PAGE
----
About this book
In 1977 I wrote a grant proposal in which I applied to study developmental patterns in enzymatic methylation of DNA in eukaryotes. One part of the proposal was to assay cells at different embryonic developmental stages for maintenance and de novo type methylase activity. With one exception the referees, probably developmental biologists, recommended that the work not be supported because there was no evidence that methylation plays any role in eukaryotic gene regulation. Aside from proving that innovative ideas can seldom be used to successfully compete for grant funds, the skepticism of biologists toward methylation as a regulatory mechanism was, and still is, widespread even among some of those who investigate the problem. That is a healthy situation for all points of view should be brought to bear on a problem of such importance. However, to deny funds to investigate a problem because one has already formed an opinion without evidence is hardly commendable. The great skepticism about the significance of DNA methylation is based in part on the evidence that it is absent or very little used in Drosophila, a favorite organism for genetic and developmental studies. There now remains little doubt that methylation of cytosine in certain CpG sites can strikingly affect the transcription of sequences 3' to the methylated doublet. How this inhibition operates and to what extent it is utilized in cells is still debatable.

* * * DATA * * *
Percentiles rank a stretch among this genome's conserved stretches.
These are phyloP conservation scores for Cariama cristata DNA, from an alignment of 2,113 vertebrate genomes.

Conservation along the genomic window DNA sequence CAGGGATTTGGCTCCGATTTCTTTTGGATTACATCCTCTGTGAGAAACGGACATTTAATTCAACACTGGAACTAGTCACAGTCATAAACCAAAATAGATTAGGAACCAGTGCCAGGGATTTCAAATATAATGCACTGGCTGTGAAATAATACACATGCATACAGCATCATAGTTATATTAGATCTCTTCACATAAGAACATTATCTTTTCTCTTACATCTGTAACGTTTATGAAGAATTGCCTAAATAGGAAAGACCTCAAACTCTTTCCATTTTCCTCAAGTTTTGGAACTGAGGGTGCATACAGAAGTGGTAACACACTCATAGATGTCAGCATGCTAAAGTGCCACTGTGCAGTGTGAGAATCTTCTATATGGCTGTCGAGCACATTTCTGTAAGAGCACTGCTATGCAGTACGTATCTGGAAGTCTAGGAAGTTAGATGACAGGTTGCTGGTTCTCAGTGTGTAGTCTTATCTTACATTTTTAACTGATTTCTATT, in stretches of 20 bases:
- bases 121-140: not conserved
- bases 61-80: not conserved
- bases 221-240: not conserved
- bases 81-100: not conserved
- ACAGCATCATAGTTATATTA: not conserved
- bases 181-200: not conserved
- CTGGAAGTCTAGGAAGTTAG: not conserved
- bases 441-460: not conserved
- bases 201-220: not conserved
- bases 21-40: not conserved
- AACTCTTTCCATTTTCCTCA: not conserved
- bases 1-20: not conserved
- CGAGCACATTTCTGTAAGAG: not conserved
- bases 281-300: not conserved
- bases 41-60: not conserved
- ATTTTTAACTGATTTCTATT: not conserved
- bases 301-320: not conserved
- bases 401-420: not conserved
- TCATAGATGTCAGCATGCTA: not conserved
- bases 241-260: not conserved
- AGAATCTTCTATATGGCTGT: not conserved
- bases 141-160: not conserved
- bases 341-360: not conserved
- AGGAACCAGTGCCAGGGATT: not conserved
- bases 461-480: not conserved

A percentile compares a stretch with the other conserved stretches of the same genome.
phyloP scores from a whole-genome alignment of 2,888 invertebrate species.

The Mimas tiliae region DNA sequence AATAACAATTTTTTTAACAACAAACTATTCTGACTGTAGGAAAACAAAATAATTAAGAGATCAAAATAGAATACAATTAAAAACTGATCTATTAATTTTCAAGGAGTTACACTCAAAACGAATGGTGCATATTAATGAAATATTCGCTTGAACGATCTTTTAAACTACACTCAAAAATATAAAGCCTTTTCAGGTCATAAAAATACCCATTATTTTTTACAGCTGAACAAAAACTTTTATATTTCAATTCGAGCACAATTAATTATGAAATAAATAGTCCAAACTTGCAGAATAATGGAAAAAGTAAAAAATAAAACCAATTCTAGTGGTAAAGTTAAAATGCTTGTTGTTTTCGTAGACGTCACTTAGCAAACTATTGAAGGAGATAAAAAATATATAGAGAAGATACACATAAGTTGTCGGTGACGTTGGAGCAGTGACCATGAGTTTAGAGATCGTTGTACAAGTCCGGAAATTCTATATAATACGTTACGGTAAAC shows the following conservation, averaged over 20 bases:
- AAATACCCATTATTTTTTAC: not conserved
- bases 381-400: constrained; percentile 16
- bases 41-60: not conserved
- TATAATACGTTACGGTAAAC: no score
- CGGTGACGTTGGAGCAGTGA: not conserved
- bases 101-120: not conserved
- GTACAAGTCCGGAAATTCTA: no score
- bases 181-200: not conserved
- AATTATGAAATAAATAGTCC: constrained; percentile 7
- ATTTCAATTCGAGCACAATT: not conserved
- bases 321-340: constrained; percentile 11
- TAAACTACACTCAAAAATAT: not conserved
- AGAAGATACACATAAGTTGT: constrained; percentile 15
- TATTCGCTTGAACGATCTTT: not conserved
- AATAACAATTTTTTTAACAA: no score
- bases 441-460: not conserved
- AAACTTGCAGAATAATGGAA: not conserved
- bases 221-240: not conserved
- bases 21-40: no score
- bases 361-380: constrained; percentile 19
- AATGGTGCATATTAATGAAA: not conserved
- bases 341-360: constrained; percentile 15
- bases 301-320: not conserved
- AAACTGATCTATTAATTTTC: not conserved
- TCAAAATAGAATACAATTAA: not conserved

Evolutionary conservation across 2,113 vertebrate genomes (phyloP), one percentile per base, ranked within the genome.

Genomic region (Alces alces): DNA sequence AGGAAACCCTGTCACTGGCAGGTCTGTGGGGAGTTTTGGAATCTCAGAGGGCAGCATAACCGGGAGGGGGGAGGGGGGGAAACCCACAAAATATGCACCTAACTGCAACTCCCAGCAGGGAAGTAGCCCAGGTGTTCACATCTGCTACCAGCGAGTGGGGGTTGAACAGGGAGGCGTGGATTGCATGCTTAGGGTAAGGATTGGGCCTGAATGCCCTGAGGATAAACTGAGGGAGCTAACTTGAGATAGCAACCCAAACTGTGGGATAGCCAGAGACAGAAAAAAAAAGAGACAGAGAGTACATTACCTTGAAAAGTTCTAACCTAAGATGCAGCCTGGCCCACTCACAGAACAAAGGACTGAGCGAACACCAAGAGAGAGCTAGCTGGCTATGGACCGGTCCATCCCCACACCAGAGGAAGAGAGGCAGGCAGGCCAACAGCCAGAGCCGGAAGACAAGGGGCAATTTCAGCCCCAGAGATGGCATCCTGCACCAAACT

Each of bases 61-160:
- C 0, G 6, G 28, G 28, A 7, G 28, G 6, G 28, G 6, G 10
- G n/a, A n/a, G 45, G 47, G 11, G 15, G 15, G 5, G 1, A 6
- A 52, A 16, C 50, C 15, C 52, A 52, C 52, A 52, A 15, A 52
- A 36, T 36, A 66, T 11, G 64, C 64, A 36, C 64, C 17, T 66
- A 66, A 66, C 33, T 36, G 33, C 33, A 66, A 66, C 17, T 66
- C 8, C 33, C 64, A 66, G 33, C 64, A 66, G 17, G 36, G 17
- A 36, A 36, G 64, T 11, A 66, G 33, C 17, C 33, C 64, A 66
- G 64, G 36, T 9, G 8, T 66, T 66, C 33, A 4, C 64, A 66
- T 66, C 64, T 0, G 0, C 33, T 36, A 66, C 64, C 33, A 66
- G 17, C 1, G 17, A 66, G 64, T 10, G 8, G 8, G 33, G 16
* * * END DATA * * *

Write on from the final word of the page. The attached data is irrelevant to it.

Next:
DNA Desoxyribonukleinsäure Methylierung Zelldifferenzierung cell differentiation cellular differentiation methylation nucleic acid